Actions, consequences and responsibilities
This is the basic model for restorative practices being piloted in North Lanarkshire, Fife and Highland. The Scottish Executive is funding the pilots with pound;150,000 in total, but further funding will be available to roll out the programme if it is successful.
The idea originated in the criminal justice system and it puts repairing the harm done to people above the need to assign blame and dispense punishment.
North Lanarkshire has almost completed its first eight-day course on restorative practices for 14 teachers, led by Ms Hopkins, a former teacher and now director of the Berkshire-based company Transforming Conflict. The authority hopes to have trained 40 people in the first wave by the end of the academic session. Each one will become a trainer, passing on both skills and ethos to other teachers and, crucially, to pupils who may then become peer mediators.
It is part of education for citizenship, says Brian Steele, a senior educational psychologist. "It's about social education and enabling young people to deal with conflict and it links naturally to emotional literacy and cognitive social skills.
"It is a necessary strand to support social inclusion and Better Behaviour, Better Learning. It's one of a number of practices to support andor lead intervention to assist children and adolescents to acquire pro-social responses.
"We've veered away from a punitive system because punishment does not solve the problem or issues which surround the incident. Punishment may be a need that remains in the system, at least for serious incidents, but the main aim is to resolve the given issue."
Critics may protest that restorative justice is a soft option but Ms Hopkins argues: "Facing up to the effects of harm and hurt is never a soft option."
She says that in her work with criminals (including burglars and arsonists) in the Thames Valley district, she has not encountered one offender yet who finds facing up to the consequences of his or her actions and the victims easy.
"But we must be careful in schools," she warns. "Restorative practices must not be seen simply as a tool to be used on wrong-doers. It needs to become part of the ethos of the school, an ethos which says we must learn to respect others."
'I can see beyond the anger now'
Belinda Hopkins course director Transforming Conflict
"It's great having so many management people on the course because restorative practices just won't work without the full support of the senior management team.
"This is the first time I've done training sessions in Scotland. All the participants kept telling me the Scots don't or won't talk about their feelings. Yet here they all were supporting each other, creating a safe space to express feelings and being totally honest, open and warm."
Anne McCrossan headteacher Holy Family Primary, Mossend
"This should be introduced in teacher training or induction because if you learned these skills there would be better communication between teachers, pupils and parents. It should be embedded in the system as early as possible.
"Teachers have seen themselves for years as the ones in control. But we're not. We have to take on board others' points of view and needs.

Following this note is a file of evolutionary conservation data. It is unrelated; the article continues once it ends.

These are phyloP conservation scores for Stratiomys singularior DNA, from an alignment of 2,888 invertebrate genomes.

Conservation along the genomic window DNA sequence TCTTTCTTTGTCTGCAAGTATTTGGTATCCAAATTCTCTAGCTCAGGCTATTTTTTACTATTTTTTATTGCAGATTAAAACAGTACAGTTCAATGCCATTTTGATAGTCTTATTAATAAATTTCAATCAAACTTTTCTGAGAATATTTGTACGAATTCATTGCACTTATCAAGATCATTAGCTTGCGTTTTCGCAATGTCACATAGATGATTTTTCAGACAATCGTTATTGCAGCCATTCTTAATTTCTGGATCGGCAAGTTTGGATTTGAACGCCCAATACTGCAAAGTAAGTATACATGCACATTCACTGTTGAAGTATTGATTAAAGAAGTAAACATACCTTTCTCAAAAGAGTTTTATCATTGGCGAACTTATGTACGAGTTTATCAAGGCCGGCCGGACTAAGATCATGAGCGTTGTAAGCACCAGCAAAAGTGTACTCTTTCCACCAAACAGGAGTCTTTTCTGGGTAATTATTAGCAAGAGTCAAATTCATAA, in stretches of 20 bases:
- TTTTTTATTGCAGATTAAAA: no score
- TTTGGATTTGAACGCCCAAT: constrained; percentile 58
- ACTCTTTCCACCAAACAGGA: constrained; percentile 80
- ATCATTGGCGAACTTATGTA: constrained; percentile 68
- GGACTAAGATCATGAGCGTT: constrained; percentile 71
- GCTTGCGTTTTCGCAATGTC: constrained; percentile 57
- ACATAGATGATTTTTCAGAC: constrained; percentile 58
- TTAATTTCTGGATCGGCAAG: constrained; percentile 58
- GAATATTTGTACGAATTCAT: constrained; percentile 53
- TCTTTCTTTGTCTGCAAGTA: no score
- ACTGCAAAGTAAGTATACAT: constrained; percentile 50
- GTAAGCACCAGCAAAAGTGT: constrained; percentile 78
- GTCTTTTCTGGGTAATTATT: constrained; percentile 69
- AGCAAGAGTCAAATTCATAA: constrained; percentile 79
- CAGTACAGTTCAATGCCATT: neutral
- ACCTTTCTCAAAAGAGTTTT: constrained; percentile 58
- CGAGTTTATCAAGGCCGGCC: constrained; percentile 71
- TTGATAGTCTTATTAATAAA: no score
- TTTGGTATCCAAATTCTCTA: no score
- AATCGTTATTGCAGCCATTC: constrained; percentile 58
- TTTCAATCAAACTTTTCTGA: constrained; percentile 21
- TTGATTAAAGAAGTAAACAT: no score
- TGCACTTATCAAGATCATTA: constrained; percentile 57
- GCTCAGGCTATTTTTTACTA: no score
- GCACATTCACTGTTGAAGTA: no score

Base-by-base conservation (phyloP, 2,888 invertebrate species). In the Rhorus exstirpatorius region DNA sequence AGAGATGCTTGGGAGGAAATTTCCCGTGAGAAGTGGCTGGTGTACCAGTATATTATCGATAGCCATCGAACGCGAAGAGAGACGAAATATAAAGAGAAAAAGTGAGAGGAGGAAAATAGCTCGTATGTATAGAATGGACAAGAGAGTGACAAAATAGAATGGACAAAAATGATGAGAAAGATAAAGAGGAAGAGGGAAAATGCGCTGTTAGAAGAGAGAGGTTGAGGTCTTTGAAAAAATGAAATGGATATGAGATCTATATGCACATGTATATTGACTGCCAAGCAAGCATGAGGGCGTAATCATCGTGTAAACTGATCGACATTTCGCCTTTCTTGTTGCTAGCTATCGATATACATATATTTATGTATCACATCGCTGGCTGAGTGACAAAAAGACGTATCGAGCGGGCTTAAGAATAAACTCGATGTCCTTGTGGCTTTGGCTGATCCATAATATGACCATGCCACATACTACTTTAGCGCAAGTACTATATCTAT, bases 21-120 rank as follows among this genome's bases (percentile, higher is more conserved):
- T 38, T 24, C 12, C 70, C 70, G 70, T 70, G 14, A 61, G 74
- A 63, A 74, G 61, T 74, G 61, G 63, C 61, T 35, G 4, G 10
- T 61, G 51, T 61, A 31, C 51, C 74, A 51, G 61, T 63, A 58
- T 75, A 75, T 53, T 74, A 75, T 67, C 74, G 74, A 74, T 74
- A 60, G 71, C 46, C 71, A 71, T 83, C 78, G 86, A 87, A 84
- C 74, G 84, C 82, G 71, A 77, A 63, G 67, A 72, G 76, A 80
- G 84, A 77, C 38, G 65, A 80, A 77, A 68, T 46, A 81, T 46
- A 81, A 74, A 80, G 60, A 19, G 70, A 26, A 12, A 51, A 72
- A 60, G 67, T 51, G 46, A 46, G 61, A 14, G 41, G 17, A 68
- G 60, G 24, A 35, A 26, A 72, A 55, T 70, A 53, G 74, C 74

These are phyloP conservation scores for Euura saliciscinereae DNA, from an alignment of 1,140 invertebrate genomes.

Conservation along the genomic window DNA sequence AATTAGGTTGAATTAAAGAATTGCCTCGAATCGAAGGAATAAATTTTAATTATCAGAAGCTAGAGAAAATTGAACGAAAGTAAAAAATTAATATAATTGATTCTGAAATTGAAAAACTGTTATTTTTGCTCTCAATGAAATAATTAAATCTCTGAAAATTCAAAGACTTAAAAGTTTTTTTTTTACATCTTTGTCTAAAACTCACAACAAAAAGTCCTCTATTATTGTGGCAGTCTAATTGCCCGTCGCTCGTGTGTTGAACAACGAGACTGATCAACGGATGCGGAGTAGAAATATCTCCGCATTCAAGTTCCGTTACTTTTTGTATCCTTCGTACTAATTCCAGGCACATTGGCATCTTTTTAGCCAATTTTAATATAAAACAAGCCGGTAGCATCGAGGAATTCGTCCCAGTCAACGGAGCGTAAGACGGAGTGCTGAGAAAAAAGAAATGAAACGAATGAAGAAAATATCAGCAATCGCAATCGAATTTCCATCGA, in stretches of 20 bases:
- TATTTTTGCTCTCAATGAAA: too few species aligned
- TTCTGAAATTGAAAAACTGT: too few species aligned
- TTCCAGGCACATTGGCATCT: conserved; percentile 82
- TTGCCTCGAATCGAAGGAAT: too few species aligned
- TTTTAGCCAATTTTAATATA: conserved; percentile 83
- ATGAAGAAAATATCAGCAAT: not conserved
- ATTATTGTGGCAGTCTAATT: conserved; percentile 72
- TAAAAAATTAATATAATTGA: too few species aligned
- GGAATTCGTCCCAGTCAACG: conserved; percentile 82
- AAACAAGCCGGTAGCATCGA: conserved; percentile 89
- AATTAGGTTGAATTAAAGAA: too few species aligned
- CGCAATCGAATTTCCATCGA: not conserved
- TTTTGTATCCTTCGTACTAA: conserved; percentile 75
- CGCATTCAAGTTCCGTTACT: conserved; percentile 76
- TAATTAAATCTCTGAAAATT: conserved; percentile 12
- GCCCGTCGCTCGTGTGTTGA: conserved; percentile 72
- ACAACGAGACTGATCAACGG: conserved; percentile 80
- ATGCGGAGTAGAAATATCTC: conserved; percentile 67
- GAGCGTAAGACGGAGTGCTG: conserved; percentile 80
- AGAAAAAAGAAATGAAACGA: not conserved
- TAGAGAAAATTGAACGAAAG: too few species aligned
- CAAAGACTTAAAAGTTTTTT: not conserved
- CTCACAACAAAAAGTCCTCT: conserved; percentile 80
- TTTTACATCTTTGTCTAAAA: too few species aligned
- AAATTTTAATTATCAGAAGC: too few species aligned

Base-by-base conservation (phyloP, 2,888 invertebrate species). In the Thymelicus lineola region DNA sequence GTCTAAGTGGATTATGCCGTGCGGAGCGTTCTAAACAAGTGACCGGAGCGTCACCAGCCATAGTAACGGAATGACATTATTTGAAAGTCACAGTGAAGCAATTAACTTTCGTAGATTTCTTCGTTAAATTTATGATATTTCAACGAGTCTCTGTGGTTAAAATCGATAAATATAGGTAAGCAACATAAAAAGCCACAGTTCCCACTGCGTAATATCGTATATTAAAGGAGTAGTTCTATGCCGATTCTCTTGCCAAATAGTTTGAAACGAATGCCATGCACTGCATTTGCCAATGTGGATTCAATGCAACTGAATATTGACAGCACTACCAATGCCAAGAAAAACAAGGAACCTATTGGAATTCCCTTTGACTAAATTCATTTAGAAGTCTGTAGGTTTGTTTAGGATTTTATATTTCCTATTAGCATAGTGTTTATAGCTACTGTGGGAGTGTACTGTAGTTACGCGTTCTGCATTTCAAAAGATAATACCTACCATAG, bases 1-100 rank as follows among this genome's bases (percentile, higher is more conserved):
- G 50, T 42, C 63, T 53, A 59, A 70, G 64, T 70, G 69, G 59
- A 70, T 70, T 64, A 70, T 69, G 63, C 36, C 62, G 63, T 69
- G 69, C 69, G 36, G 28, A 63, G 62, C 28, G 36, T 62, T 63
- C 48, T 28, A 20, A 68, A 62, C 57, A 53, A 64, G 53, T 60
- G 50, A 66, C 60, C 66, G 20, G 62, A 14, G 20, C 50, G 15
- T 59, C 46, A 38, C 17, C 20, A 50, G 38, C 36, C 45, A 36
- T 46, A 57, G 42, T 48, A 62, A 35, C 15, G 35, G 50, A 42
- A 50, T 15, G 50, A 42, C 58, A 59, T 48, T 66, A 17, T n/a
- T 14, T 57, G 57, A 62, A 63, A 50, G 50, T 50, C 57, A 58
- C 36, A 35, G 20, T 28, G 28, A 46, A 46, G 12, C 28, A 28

"It might mean we're less authoritarian as a result, but I think we'll gain more respect from pupils and that will have a knock-on effect.
"A lot of parents today have a negative view of school because of their own experience of authoritarian schooling. Hopefully, this will help change that cycle."
Catherine Corrins depute headteacher St Andrew's Primary, Airdrie
"Restorative justice could have a dramatic impact in the school and spill into the community.
"I think it will change the pattern where the same problem is dealt with by the same punishment time and again because all parties are involved together and each has equal opportunity to speak and to move forward.
"It gives pupils the opportunity to see the other side of the problem, to learn from that and take those skills into the wider community as they grow older.
"It prevents the harbouring of hurts or resentments that can lead to physical, violent expression. It gives the chance to say 'I've been hurt' or 'I didn't realise I'd hurt you so badly. What can we do to repair things?'
"Talking about your feelings is not a soft option, especially if it's face to face with someone you've hurt or injured and means acknowledging the effects of what you've done.
"It's of great value and I will do things differently."
Susan Taggart depute headteacher St Edward's Primary, Airdrie
"As well as acquiring the skills, you need to believe in the philosophy to make it work.
"More and more we are working in schools with children who need the opportunity to resolve conflict, build relationships and move on. This is about giving pupils the language to deal with conflict situations and to counter the physical culture of some of our communities.
"It links to personal and social development. The skills have to be taught.
They have to become part of the culture of the school and, indeed, of the community.
"To be a mediator you have to be yourself. It's not about acting a role.
Children would see through that. You need to be genuine and do it your own way."
Marion McFadyen depute headteacher Calder Primary, Motherwell
"It's a very practical course, teaching skills we'll use in mediation: how to listen with empathy and not in a judgmental way.
"It'll impact on my personal life as much as my professional and it's certainly changed the way I look at an angry child. I can see beyond the anger now, I hope.
"It requires quiet time with the child, so for practical purposes - because of time and class cover demands - I don't think class teachers can be mediators. You'd need to free them up and cover classes.
"I do think it'll bring more calmness to the discipline aspect of the school and a new framework of security. That sounds huge but it is huge."